Graziano noted the initiative "could conceivably lead to a change in the league's attitude toward marijuana as a pain management treatment."
The program also includes a "comprehensive mental health and wellness committee and a joint pain management committee."
"I think there's been an increased recognition in the sports medicine community over the past couple of years of how important behavioral and mental health issues are today, especially with young people," said Dr. Allen Sills, the NFL's chief medical officer.
In April 2016, the Denver Post's Nicki Jhabvala spoke to former NFL veterans Eugene Monroe and Jake Plummer, who lobbied for the NFL to consider allowing the use of cannabidiol in pain management.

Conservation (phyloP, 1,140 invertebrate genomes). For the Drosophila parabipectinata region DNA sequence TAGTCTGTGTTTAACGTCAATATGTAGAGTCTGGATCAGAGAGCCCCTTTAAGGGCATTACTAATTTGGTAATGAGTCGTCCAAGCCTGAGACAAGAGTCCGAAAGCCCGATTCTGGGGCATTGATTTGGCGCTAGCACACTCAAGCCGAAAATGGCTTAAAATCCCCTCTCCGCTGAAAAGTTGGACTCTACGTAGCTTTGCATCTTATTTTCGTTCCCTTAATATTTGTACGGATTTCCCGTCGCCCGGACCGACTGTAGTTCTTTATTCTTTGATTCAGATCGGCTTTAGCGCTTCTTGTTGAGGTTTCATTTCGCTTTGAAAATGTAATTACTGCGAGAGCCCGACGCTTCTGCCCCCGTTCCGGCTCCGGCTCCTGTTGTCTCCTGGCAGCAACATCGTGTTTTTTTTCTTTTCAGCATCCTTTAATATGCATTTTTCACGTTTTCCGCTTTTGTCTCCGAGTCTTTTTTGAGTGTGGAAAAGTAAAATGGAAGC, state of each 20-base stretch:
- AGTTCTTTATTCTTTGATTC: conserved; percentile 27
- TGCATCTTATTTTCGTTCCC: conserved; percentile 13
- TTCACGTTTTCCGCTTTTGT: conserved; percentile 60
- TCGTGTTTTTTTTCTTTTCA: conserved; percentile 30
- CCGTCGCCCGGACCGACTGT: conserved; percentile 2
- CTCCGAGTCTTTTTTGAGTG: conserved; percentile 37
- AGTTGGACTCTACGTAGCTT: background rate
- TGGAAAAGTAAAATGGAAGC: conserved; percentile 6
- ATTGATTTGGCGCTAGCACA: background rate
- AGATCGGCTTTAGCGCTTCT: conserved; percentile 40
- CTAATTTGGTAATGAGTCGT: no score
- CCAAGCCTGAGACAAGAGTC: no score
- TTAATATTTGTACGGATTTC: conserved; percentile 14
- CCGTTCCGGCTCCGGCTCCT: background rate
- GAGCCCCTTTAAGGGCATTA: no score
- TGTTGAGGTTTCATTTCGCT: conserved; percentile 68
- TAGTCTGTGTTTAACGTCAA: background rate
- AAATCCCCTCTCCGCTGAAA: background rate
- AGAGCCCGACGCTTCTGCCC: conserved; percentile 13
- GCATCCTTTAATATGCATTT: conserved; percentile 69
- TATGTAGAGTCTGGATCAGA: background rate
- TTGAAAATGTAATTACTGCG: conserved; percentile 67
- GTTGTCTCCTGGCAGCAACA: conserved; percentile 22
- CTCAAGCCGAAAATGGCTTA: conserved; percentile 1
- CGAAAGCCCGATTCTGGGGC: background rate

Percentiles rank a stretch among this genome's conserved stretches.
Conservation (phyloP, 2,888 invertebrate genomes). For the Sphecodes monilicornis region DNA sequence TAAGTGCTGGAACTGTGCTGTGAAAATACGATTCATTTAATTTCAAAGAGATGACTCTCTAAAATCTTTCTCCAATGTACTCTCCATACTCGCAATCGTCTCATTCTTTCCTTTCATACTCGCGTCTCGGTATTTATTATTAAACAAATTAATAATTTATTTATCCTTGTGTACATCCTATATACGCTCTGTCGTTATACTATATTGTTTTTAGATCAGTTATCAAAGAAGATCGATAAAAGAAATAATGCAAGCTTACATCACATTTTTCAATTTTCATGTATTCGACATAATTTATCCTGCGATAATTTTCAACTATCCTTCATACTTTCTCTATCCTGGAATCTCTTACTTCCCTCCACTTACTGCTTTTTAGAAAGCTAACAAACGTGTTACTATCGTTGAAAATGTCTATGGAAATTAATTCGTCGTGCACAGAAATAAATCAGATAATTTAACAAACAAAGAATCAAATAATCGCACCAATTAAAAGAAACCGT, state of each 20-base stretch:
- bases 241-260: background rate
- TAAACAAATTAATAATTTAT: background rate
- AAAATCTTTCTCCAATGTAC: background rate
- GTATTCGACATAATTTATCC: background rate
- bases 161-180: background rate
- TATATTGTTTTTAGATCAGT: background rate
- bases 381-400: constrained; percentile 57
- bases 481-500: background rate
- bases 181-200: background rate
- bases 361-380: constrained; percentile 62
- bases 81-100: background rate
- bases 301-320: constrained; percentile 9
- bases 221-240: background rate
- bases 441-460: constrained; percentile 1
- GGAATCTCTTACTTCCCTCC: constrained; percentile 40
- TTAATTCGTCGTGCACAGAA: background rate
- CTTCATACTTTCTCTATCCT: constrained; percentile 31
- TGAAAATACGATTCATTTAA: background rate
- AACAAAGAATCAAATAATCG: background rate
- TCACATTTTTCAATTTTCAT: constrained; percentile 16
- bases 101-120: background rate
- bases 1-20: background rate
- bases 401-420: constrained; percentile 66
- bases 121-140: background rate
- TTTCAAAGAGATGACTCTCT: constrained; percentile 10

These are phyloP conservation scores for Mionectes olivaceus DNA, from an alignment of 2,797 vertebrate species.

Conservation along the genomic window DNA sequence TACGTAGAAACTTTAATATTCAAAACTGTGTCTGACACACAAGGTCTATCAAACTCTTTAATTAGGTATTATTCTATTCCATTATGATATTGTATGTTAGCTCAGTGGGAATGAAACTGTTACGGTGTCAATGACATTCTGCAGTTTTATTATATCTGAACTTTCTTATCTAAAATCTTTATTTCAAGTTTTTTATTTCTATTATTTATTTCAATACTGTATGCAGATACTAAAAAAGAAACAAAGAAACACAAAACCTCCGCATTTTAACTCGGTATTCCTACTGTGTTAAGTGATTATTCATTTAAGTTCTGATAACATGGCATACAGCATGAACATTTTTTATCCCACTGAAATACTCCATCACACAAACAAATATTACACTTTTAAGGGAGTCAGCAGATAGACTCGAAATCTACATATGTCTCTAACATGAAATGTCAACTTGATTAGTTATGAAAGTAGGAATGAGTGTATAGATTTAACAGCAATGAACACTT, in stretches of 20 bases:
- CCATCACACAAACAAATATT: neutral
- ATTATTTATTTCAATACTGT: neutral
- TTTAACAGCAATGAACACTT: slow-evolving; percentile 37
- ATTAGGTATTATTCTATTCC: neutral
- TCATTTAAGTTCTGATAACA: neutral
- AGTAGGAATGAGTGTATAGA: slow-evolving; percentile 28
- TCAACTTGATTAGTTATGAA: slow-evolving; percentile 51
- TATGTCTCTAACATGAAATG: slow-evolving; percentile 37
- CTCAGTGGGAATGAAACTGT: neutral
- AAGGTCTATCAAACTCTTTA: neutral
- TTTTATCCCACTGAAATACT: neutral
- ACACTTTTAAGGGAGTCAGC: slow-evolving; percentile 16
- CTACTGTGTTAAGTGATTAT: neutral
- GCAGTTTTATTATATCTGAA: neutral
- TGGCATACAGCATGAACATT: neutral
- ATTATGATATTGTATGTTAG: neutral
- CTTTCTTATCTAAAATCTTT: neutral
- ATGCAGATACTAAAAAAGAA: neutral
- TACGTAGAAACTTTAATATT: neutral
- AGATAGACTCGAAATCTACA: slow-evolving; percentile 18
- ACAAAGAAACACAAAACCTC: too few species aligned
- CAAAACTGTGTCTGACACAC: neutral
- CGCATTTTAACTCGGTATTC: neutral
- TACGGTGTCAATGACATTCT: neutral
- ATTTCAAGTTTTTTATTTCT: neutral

Bleacher Report's Tyler Dunne also interviewed 50 current players in January 2017 who said they had used Toradol in order to alleviate any pain they felt in order to suit up and play on Sundays. Dunne added some doctors at a 2011 traumatic brain injury symposium wondered whether players were potentially more at risk for concussions after Toradol because it is a blood-thinner.
The NFL's handling of mental health issues has also come up in the wake of Martavis Bryant's indefinite suspension for multiple violations of the league's substance-abuse policy. Graziano reported May 6 that Bryant had appealed his suspension by arguing the NFL "was denying him access to proper treatment for his mental health." Doctors diagnosed Bryant with ADHD when he was in elementary school.